Will Sergey cut a deal?

August 3, 2009

It looks like federal prosecutors may be trying to cut a deal with alleged Goldman Sachs high-frequency trading code stealer Sergey Aleynikov.

Today was the day for prosecutors to indict Aleynikov, who was arrested on July 3 on the theft charges. But in a court filing, prosecutors told the presiding magistrate judge that they need another 14 days to continue discussions with Aleynikov’s lawyer about a “possible disposition.”

In the legal world, a “possible disposition” means a deal.

Now it could be that prosecutors want to get Aleynikov to plead guilty so he can provide evidence against other potential defendants. But I don’t think that’s the case here.

To date, there’s no evidence that Aleynikov shared any of the illegally obtained “source code” with his new employers at Teza Technologies, an upstart high-frequency trading firm founded by former Citadel Investment Group employees.

In fact, prosecutors and Sergey’s lawyer have been talking about a possible resolution of the case since July 7–a day after he made bail.

The more likely scenario is that federal prosecutors are anxious to make this case go away. There’s been a lot of criticism that the government may have overplayed its hand by making Aleynikov’s alleged theft seem like the crime of the century. Some, including myself, have suggested it almost appeared like federal prosecutors were doing the bidding of Goldman.

But no matter what happens, Aleynikov’s arrest did serve one useful purpose: awakening the world to the potential danger of high-frequency trading.

I’m pretty certain that long after Aleynikov’s case is disposed of, we’ll still be talking about the potential danger of HFT causing a 1987-style market meltdown.

UPDATE: Here’s the filing for a continuance in the case.

7 comments

We welcome comments that advance the story through relevant opinion, anecdotes, links and data. If you see a comment that you believe is irrelevant or inappropriate, you can flag it to our editors by using the report abuse links. Views expressed in the comments do not represent those of Reuters. For more information on our comment policy, see http://blogs.reuters.com/fulldisclosure/2010/09/27/toward-a-more-thoughtful-conversation-on-stories/

That sounds about right. Actually above reads a bit like the satire in the 7/17 update to my 7/15 post (but without the dialect and bad puns). This story still awfully quiet.

Absolutely agree with this. There is no case here. All programmers having code in many places because they work 24×7 and would like to have code available for modification in case of support or something brilliant coming to the mind to make changes in code until great idea still in mind.

Speaking about HFT that is for sure cause a 1987-style market meltdown. I think this kind of business should be prohibited. Market is not a CASINO. Market is the place where people investing money for life. This kind of business can kill good company with low volume of trading in few hours. Making money on market manipulation is a crime. If Market makers want to play HFT game, they should open new “casino market” in Las Vegas and play against each other. Make IAG.CM, C.CM, GM.CM, LEH.CM etc. (CM stays for “casino market exchange”) – fake stocks (like casino chips) and compete with each other to find out who is the best FHT black box trader. I will call this “HFT Poker Game”.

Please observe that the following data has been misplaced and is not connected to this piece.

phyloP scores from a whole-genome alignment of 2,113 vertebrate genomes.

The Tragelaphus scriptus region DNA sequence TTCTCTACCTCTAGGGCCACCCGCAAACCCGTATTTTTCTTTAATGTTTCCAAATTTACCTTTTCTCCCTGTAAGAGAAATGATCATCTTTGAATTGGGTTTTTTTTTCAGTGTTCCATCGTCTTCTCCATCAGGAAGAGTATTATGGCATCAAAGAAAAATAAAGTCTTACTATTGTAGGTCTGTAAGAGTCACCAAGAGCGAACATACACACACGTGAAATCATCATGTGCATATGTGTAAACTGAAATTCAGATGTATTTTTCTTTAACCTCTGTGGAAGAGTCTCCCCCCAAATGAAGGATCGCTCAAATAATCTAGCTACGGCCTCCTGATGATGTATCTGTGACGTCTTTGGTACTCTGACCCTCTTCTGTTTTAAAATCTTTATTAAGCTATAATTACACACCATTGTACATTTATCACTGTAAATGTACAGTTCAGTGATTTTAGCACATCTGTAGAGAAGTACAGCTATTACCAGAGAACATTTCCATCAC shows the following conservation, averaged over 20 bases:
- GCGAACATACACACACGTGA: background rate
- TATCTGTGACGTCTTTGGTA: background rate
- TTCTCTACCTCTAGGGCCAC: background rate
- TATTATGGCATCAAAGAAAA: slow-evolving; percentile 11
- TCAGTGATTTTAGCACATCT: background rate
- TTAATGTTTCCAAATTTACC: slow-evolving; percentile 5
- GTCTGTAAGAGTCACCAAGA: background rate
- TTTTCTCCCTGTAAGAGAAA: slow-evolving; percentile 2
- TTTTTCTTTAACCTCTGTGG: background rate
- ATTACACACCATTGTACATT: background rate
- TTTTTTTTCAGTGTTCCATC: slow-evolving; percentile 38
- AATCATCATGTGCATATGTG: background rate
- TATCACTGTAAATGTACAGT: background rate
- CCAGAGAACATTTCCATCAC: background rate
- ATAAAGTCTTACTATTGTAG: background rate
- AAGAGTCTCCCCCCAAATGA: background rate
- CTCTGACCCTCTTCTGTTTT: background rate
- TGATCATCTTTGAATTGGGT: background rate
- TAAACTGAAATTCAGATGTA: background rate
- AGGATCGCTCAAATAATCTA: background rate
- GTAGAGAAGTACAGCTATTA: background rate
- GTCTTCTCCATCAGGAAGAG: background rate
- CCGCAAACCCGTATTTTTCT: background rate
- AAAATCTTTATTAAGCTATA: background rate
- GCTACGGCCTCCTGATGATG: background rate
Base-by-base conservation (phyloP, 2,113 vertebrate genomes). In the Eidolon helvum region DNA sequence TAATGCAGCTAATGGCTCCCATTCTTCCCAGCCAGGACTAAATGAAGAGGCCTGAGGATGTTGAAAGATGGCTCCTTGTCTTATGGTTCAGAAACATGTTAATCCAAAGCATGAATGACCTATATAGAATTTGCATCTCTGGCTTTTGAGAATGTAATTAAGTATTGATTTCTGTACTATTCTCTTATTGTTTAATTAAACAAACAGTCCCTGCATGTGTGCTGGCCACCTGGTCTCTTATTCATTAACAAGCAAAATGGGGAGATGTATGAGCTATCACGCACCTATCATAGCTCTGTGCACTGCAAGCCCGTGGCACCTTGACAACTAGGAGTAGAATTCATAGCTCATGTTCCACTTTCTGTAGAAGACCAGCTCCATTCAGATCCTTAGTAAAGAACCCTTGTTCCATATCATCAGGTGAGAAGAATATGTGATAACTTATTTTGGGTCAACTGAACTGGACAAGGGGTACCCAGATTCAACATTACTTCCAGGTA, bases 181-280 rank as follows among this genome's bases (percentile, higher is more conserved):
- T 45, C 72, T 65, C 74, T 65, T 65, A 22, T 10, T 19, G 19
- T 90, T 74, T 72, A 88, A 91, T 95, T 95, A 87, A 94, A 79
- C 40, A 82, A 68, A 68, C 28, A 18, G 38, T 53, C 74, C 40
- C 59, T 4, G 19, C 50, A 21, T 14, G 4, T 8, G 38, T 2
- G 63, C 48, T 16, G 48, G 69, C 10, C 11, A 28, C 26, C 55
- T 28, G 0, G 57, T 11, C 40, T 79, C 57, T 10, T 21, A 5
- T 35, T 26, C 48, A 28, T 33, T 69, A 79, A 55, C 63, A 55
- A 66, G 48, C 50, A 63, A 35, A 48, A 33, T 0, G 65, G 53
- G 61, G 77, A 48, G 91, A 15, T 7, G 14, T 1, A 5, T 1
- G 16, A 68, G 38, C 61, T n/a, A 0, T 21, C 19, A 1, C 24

Any way my opinion is: Aleynikov case should be closed and new one should be opened against all HFT players.

Posted by Serguei Avramic | Report as abusive

[...] Heavens for the NY Post’s Mark DeCambre, Reuters’ Matt Goldstein [3], Asia Times’ Julian Delasantellis [4] and a few other intrepid souls who are keeping this [...]

Your coverage has been fantastic. Thanks for the update.

Posted by Mike | Report as abusive

Sergey Aleynikov is BANNED from Google…

Posted by Dr. Flash | Report as abusive

I tried to send the email to: goldstein@thomsonreuters.com , but it said access denied.

So it goes here:

Hi Matthew

I have a question about the article “French judges probe firms over
vaccinations -source” published in reuters in february 2008, about an
investigation against the Sanofi Pasteur and Merk laboratories over
the non-disclosure of the side-effects of the vaccine against
heppatitte B. Congratulations for publishing quite an important
information.

How was the development of the case? I haven’t seen anything in reuter
since then.

http://www.reuters.com/article/rbssHealt hcareNews/idUSL0173467120080201

[...] Will Sergey Cut a Deal? [Reuters Blogs] Sponsored Topics: Federal Bureau of Investigation – Lawyer – Indictment – FBI – Magistrate Published Tuesday, August 04, 2009 5:42 PM [...]

The dangers of high-frequency trading? Garbage. As someone who was one of the pioneers of HFT, I think you bought the BS that Goldman’s lawyers put out. High-frequency trading is just a tagline for trading, pure and simple. The only difference is that the algorithms must be honest since they encode behavior: encoding unethical trading logic would be found in discovery and be far more damaging than one or two traders admitting to wrongdoing.

The issues with high-frequency trading are merely issues with how trading itself is done; HFT just does this more quickly and documents the gaming which has always been done. Further, HFT is why your retirement money is paying less in fees than it ever has. HFT is also a threat to the hegemony of the big banks — which is why you don’t hear them defending it. If anything, most big banks wish HFT would go away so they could go back to making fat margins on poorly-executed orders.

Posted by D Rock | Report as abusive

You can see HTF affected stocks in day trading, quite funny really. Buy it up in/before the last 3 hours of the day short it 5-8% and go home richer cause the machine is manipulating the price and the pattern is so obvious.

Posted by Wes | Report as abusive